“Hey, trust me, I know what I am doing.”
If you recognize those lines, then you definitely remember the series Sledge Hammer that originally ran during the mid 80s. When Sledge Hammer, played by David Rasche, said that line, you knew that things were going to get ugly, and that Hammer would completely mess up… thankfully for us, it was all just television.
In real life and in business, trust is the single most important element that enables high performance.
Do you remember when you learned to ride a bike? That moment when they removed your 2 side wheels? You trusted your parents you would do just fine, … (in my case, let’s forget my overenthusiastic braking skills that made me tumble over my front wheel that first time). All top cyclists started this way: trusting their parents and environment, and their newly gained skills, to know how to ride a bike, and then later to perform on a top level.
Similarly, do you remember those first splashes in the water? When you learned to swim, you trusted that you would be able to swim without any help, and so did the people who taught you, and who encouraged you. Michael Phelps, who won an astonishing 28 Olympic medals, started just the same way like you!
Trust helps people to learn new skills, and more, it helps them to push beyond their Self-Imposed-Limits (yes, SILs are silly, never forget this!).
In the brilliant book the Trillion Dollar Coach, written by, among others, Google’s Eric Schmidt, they describe the methods of the legendary coach Bill Campbell, and for him, trust is the first thing to create if you want a relationship to be successful. It is the foundation.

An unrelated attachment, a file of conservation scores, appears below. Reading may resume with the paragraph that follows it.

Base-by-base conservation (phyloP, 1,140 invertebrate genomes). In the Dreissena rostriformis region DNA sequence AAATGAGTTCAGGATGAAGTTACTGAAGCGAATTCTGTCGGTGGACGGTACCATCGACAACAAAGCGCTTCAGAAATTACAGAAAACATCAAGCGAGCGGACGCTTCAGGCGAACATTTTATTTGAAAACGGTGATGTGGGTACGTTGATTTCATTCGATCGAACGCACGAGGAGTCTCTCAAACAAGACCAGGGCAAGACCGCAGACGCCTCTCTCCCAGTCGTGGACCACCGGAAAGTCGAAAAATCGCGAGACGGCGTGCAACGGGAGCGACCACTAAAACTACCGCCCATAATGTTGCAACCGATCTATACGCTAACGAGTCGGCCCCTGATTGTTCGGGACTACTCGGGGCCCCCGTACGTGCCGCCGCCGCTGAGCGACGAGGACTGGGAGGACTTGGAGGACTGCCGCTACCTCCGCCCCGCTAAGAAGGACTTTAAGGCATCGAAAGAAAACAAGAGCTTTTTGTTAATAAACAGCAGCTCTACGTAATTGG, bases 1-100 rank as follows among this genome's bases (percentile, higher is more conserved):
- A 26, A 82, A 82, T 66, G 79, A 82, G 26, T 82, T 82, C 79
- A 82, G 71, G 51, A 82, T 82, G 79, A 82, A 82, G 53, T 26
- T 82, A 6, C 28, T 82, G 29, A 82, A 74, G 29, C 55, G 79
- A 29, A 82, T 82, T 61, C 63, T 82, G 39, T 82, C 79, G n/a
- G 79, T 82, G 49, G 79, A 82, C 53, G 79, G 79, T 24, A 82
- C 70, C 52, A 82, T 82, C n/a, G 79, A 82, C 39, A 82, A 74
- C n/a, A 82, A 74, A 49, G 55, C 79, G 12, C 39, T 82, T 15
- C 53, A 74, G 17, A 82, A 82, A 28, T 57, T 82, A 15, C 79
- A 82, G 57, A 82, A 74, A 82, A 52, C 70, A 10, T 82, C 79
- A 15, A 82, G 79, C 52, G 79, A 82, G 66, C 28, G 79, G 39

In an environment of trust, you can be yourself and fulfil your potential. You can grow.
& add Transparency
It will be clear by now that trust is very closely related to transparency and safety. A study back in 2006 proved that more transparency resulted into more trust.
Transparency leads to clarity to questions like: what are the goals, why do I give that type of feedback, and what do we want to achieve?
And this is quite logical: How can you coach people if you are not transparent? Feedback is a crucial element. If there is no transparency, then there is no trust, and as such a limited feedback.
And the safety ensures that it is safe to fail, but also safe to learn. You are allowed to practice and enhance your skills, and this implies that you are allowed to make mistakes and learn from them.
& give Feedback
Feedback in such environment is genuine and constructive with the goal to improve the person who receives the feedback, the person giving the feedback, as well as the organisation as a whole.
For example, when we work in so-called boiler rooms, we drill ourselves to improve certain skills. Everybody gets a few minutes to train a skill, and then the entire team describes elements that went well, and elements that could be done differently. The next person performing the exercise, immediately includes the feedback into his, or her, session, resulting in a better performance.
Everybody learns from each other and builds upon the feedback and previous sessions.
So… do you trust me enough to try building trust in your organisation? Let me know how it goes!